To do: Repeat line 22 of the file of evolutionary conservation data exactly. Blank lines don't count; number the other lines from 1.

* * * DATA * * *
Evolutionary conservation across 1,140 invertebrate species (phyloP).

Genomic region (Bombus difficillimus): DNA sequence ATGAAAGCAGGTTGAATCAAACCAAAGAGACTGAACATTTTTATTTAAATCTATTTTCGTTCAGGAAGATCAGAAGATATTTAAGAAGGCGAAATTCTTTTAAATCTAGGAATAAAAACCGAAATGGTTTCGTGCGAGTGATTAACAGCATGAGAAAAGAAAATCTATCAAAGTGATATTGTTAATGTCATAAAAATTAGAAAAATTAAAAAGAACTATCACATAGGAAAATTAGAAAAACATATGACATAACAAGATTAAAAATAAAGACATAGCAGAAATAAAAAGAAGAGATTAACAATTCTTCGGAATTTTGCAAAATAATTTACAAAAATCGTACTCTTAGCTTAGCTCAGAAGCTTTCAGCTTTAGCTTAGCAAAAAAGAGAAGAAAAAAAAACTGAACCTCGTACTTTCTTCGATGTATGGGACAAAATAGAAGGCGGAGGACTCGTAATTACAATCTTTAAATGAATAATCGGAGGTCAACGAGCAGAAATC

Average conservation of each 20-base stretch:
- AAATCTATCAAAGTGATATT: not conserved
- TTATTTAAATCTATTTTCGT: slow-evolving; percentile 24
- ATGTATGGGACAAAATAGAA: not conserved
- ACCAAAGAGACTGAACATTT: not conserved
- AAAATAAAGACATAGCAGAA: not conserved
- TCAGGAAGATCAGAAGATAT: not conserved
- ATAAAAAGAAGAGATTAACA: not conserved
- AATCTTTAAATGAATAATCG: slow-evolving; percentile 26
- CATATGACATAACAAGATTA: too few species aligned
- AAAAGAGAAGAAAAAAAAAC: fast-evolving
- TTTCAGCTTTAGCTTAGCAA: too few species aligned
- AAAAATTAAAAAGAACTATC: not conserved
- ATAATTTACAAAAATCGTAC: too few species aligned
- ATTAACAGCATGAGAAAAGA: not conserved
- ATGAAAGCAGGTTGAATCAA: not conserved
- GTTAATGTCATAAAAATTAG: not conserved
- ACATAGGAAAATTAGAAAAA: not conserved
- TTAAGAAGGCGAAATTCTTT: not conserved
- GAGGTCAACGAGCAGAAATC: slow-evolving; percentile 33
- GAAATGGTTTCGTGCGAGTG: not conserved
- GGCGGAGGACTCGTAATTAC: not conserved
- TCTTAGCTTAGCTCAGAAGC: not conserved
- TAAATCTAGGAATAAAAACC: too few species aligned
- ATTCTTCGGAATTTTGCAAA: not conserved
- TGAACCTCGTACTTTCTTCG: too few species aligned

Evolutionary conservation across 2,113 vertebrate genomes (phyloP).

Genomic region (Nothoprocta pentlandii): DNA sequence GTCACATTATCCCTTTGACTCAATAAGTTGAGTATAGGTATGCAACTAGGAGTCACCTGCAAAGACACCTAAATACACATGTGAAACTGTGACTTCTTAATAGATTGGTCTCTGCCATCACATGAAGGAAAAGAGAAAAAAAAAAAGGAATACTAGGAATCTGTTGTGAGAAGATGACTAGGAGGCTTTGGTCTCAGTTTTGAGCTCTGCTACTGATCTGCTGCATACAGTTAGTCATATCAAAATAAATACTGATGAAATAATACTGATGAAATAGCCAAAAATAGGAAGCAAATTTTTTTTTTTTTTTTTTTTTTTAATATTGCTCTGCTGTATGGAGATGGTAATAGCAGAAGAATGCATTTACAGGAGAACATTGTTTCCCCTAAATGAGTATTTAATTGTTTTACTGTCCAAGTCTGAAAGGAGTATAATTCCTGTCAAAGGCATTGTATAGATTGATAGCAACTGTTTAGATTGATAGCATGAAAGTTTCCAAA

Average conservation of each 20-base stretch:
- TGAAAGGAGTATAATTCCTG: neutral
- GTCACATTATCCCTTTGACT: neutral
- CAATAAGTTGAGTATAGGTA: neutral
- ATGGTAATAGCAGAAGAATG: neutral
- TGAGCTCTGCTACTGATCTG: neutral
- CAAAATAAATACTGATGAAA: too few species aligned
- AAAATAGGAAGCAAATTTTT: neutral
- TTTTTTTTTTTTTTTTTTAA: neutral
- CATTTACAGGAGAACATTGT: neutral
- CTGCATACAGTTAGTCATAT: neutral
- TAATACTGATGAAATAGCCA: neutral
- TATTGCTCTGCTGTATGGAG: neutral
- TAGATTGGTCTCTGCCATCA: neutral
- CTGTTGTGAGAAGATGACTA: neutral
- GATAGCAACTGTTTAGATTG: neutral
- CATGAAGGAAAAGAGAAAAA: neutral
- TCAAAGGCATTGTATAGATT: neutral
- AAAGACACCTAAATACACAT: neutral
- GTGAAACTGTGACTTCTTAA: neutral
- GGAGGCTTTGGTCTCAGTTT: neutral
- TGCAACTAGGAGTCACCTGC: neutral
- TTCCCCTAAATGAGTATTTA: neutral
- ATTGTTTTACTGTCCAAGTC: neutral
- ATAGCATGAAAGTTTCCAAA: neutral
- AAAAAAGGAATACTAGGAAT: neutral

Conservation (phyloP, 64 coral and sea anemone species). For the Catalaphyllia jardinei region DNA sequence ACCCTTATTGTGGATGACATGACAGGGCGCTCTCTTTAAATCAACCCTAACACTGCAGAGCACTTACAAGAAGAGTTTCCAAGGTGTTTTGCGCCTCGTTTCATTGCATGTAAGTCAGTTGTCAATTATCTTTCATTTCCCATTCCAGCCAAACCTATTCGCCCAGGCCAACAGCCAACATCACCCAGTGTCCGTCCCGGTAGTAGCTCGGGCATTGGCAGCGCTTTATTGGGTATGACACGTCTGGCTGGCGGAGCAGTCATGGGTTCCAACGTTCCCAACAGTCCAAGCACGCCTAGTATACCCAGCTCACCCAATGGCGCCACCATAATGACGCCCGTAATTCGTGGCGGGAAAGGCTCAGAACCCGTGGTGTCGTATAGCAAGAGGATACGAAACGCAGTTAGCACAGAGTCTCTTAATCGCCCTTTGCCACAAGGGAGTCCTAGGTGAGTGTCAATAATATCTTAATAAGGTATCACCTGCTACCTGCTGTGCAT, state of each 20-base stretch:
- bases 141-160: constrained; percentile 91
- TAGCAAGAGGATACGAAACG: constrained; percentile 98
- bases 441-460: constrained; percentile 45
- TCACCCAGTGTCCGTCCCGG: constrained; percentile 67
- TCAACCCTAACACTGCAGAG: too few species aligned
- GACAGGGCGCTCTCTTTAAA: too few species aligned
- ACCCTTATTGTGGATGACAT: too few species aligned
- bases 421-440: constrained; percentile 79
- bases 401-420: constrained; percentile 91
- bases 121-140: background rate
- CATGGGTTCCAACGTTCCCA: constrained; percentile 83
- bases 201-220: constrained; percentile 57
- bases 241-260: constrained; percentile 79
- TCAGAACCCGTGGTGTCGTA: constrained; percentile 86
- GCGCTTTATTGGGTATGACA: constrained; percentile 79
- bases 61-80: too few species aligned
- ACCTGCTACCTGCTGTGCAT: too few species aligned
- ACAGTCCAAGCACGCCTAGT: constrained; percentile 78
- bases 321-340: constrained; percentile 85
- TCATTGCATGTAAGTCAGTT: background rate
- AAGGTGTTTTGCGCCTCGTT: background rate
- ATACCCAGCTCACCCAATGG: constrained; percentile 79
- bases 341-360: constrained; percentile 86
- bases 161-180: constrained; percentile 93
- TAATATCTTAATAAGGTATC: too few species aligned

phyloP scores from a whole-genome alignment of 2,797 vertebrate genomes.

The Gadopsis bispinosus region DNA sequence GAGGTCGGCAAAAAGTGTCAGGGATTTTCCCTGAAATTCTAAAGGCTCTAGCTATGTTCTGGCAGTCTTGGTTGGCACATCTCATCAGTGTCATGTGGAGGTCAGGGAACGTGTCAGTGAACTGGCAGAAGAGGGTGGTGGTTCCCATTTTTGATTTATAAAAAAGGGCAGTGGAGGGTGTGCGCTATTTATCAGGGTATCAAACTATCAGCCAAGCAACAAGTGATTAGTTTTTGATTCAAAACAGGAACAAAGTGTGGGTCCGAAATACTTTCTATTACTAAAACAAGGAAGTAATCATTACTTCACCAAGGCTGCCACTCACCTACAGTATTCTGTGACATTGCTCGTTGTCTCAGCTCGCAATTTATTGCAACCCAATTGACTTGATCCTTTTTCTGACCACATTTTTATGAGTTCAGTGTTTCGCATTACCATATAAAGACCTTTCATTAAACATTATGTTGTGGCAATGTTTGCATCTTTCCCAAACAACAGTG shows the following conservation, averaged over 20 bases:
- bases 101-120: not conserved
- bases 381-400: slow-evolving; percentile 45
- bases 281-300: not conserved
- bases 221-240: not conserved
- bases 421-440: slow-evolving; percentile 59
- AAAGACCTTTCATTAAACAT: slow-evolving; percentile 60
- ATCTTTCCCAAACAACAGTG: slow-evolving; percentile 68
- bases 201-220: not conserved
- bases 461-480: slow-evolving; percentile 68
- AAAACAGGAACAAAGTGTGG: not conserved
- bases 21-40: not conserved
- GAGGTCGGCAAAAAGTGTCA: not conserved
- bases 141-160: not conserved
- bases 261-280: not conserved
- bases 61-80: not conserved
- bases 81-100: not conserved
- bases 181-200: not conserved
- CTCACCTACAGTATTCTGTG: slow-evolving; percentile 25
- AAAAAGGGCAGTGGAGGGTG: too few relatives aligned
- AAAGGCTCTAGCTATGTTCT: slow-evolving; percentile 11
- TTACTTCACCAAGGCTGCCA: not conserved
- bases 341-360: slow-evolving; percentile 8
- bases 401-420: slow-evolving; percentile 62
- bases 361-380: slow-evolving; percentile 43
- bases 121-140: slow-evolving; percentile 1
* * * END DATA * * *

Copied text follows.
- GAGGTCAACGAGCAGAAATC: slow-evolving; percentile 33